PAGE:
4.9 Streaming games
Streaming games are permitted so long as they adhere to all guidelines — for example, each game update must be submitted for review, developers must provide appropriate metadata for search, games must use in-app purchase to unlock features or functionality, etc. Of course, there is always the open Internet and web browser apps to reach all users outside of the App Store.
4.9.1 Each streaming game must be submitted to the App Store as an individual app so that it has an App Store product page, appears in charts and search, has user ratings and review, can be managed with ScreenTime and other parental control apps, appears on the user’s device, etc.
4.9.2 Streaming game services may offer a catalog app on the App Store to help users sign up for the service and find the games on the App Store, provided that the app adheres to all guidelines, including offering users the option to pay for a subscription with in-app purchase and use Sign in with Apple. All the games included in the catalog app must link to an individual App Store product page.
Microsoft’s Not Impressed
While Google and Nvidia have both remained mum on this new development, Microsoft has come out with a flat rejection of Apple’s proposal, declaring it to be a “bad experience for customers.”
This remains a bad experience for customers. Gamers want to jump directly into a game from their curated catalog within one app just like they do with movies or songs, and not be forced to download over 100 apps to play individual games from the cloud. We’re committed to putting gamers at the center of everything we do, and providing a great experience is core to that mission.Microsoft’s statement to The Verge
Microsoft’s vision of a game streaming service is that it operates as seamlessly as something like Netflix or Spotify, where users could play games without having to jump through extra hoops.
It’s not an unreasonable perspective of course, but we can also understand the value of each of the games being individually discoverable on the App Store — notwithstanding that Apple’s true motivations for this may not be quite as simple as that.
Unfortunately, this likely means that we still won’t be seeing xCloud arrive on the iPhone and iPad any time soon, and in fact some have suggested that Apple’s changes are nothing more than a token gesture to appear to be welcoming while creating enough obstacles to discourage any actual game streaming services from appearing.
However, even if the big boys like Microsoft, Google, and Nvidia aren’t willing to play along, Apple new policy changes could open the door for a number of smaller streaming services such as GameClub, which did manage to get a few subscription games on the App Store after jumping through lots of hoops to work within Apple’s very strict rules.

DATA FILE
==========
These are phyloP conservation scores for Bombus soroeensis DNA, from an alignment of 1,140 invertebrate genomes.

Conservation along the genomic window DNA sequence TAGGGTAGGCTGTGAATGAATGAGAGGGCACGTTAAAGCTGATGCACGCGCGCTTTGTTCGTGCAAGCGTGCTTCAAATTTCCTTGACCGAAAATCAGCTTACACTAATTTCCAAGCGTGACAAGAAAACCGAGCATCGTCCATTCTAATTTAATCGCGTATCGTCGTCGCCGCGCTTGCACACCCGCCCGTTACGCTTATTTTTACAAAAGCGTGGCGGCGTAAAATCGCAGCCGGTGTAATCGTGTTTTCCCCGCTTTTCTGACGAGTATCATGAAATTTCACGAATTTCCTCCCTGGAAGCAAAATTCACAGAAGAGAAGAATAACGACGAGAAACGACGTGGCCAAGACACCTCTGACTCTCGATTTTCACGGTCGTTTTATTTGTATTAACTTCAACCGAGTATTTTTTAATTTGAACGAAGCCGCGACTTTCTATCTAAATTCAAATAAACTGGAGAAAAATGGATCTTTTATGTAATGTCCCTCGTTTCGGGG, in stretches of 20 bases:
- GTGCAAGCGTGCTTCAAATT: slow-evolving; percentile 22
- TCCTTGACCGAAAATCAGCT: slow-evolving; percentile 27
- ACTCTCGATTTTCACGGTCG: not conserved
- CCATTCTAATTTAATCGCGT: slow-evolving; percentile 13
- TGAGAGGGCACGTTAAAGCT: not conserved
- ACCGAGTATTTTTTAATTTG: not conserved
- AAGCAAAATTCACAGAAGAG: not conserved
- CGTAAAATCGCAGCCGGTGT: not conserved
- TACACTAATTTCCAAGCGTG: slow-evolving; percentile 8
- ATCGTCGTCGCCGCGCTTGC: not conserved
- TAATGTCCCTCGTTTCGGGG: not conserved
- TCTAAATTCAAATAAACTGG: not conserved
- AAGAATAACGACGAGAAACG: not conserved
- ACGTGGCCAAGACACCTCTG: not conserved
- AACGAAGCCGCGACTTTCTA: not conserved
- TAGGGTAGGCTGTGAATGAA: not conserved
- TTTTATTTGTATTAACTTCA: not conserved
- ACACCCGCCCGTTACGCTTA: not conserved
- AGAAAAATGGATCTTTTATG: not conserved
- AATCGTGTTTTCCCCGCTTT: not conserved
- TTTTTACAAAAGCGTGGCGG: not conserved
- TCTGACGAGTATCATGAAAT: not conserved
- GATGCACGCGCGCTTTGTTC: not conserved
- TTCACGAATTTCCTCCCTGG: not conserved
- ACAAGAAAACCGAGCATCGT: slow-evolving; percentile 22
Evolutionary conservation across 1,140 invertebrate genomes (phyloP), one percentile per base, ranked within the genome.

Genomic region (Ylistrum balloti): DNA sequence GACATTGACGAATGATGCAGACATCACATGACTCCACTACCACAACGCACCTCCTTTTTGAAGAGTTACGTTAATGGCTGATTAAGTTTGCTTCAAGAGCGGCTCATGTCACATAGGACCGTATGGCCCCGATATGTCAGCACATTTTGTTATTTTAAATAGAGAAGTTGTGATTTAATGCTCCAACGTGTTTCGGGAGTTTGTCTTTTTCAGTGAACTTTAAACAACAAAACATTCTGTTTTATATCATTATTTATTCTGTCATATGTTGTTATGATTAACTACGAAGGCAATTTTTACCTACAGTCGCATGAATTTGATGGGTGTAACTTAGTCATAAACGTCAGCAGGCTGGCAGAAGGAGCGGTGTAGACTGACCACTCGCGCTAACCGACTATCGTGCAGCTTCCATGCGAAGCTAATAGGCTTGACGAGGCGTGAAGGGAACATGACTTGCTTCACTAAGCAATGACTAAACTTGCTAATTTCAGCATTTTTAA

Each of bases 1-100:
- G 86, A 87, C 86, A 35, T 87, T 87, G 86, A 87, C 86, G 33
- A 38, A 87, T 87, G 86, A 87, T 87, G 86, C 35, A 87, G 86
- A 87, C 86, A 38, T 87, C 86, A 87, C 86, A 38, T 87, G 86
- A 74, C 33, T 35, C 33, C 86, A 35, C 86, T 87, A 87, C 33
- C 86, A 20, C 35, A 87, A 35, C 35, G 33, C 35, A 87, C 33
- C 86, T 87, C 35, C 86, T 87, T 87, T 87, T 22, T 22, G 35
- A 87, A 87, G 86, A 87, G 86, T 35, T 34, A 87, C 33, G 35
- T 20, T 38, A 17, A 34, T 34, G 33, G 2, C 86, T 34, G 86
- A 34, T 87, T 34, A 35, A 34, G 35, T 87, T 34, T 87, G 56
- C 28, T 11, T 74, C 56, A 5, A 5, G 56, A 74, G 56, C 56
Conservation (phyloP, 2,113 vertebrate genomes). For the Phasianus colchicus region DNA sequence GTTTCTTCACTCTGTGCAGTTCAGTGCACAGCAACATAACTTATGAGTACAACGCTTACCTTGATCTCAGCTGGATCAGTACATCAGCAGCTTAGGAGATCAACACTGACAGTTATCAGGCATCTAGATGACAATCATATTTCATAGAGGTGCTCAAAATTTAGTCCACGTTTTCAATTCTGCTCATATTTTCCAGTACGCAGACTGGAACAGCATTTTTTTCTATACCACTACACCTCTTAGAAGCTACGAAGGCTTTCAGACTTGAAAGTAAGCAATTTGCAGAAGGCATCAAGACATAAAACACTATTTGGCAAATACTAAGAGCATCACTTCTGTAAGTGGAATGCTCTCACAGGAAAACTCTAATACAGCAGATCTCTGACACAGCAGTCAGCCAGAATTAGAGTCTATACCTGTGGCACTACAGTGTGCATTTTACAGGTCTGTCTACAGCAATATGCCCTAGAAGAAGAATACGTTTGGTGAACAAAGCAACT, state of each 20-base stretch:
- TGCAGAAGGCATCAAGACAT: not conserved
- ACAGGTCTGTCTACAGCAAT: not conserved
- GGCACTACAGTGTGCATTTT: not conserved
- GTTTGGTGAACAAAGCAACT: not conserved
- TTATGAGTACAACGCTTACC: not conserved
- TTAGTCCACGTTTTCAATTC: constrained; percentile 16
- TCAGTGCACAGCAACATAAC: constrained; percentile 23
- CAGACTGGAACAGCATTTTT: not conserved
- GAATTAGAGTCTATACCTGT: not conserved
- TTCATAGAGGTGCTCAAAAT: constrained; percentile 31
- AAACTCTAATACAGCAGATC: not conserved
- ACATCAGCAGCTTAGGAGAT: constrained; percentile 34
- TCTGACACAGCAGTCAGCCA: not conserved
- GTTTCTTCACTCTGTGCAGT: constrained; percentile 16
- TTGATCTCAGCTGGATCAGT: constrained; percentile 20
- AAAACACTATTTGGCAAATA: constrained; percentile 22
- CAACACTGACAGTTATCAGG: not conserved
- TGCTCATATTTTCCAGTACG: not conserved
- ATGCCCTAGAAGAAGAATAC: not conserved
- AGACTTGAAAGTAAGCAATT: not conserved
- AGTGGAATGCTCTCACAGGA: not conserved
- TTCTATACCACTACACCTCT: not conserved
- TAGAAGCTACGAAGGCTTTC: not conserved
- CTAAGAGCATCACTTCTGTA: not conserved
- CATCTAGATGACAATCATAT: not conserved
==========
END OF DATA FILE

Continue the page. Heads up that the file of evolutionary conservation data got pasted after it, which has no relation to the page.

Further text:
The partial concession to streaming services isn’t the only change Apple announced in its guidelines last week, which have also created a couple of new exceptions for where in-app purchases — and their corresponding 30 percent commission — will be required.
For one, the “reader” exemption that caused so much confusion earlier this year with the Hey email app appears to have been expanded to allow “free apps acting as a stand-alone companion to a paid web-based tool,” which would include VoIP apps, cloud storage, email services, and web hosting applications. This exception would presumably have allowed Hey to be included in its original form, and also would have likely avoided the brief confusion with WordPress last month.
Of course, developers are still prevented from offering any kind of purchases within their apps, including any obvious links telling users how to sign up, but at least they’ll now be able to play by the same rules that have long been available to Netflix and Spotify — offering up an iOS app that simply requires the user to sign into an existing account.
Apple has also loosened its restrictions on taking a cut from certain digital fitness and tutoring classes, adding that “one-to-one experiences” don’t have to be billed through the App Store, although online group sessions (“one-to-few or one-to-many services”) will still be subject to Apple’s 30 percent cut.
The move should provide a bit of relief, however, for those smaller businesses who were forced to move their in-person services online in the midst of the ongoing global health crisis; Apple’s policies have never required physical services to go through its own in-app purchasing system, but many of these small providers found themselves suddenly forced to give up an extra 30 percent to Apple after transitioning to digital classes and sessions.